Here’s what you need to know.
When there’s a community solar system, many of the benefits of owning solar panels are available to you.
Depending on whether it’s an ownership or subscription model, it can make it easier for you to get your energy needs covered without having to front the entire cost.
Subscription models, in particular, are often much cheaper and the kWh price is lower than the other available rates.
Residents can opt in and out of a community solar subscription much more easily than they can with an ownership plan.
Another huge benefit is the impact you’re making on the environment.
Solar energy serves an important role in reducing greenhouse gas emissions and mitigating climate change.
It’s essential to protect humans, wildlife, and ecosystems so that we can maintain our climate for the foreseeable further.
Additionally, solar energy improves air quality and reduces water use from energy production.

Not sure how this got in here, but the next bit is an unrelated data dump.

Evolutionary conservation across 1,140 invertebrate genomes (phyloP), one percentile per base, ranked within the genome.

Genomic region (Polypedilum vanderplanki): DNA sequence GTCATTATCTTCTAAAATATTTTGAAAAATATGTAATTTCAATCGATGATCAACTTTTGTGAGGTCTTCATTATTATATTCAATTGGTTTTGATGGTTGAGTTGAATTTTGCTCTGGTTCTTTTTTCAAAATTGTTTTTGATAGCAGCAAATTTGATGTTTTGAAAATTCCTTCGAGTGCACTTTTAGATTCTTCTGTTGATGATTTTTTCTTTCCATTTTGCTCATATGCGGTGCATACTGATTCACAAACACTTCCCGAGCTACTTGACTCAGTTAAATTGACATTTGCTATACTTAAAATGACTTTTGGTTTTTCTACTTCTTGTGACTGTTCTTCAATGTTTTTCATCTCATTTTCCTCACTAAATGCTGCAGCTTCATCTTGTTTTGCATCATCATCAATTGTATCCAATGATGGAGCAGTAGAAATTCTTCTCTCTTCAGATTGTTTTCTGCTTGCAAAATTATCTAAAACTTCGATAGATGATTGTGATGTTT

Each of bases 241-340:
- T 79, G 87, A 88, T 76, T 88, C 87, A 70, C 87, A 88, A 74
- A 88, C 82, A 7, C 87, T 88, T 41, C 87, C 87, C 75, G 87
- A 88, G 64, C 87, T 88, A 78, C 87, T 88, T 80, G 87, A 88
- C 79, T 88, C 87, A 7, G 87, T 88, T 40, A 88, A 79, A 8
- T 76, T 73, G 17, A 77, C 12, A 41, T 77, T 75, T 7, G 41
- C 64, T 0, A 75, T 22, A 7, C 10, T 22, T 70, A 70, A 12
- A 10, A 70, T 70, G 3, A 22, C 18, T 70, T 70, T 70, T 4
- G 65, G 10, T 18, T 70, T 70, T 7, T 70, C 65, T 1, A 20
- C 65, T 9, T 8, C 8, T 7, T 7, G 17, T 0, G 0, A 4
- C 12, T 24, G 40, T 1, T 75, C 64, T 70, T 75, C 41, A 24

9. What are the disadvantages?
Community solar isn’t always the best option for every group.
The ownership model can be difficult to organize and maintain depending on the setup.
However, a subscription method can help mitigate some of these issues.
Community solar can also be expensive, which means it isn’t attainable for everyone.
Not to mention it isn’t available in all areas.
That said, if you opt for a community solar subscription plan then you’ll need enrollment and billing to be handled by a third party or involved utility.
This can become complex and will result in fees being incurred.
On the other hand, subscription models are a cheaper way to take advantage of solar’s benefits.
Of course, you also won’t own anything, and you’ll give up your access to any solar tax benefits.
10. Where are community solar farms located?
Many community solar installations are built on fields, open fields, or roof warehouses.
You can find a map of U.S. Community Solar here.
11. What happens if you move?
It depends on where you’re moving and what type of community solar model you’ve been using.
If you’re subscribing to community solar and you move within the same utility service territory or county, then you can often continue to benefit.
However, if you’re using an ownership model or you’re relocating to a different area, then some programs have options for selling or donating subscriptions.
12. Is community solar a better option than solar ownership?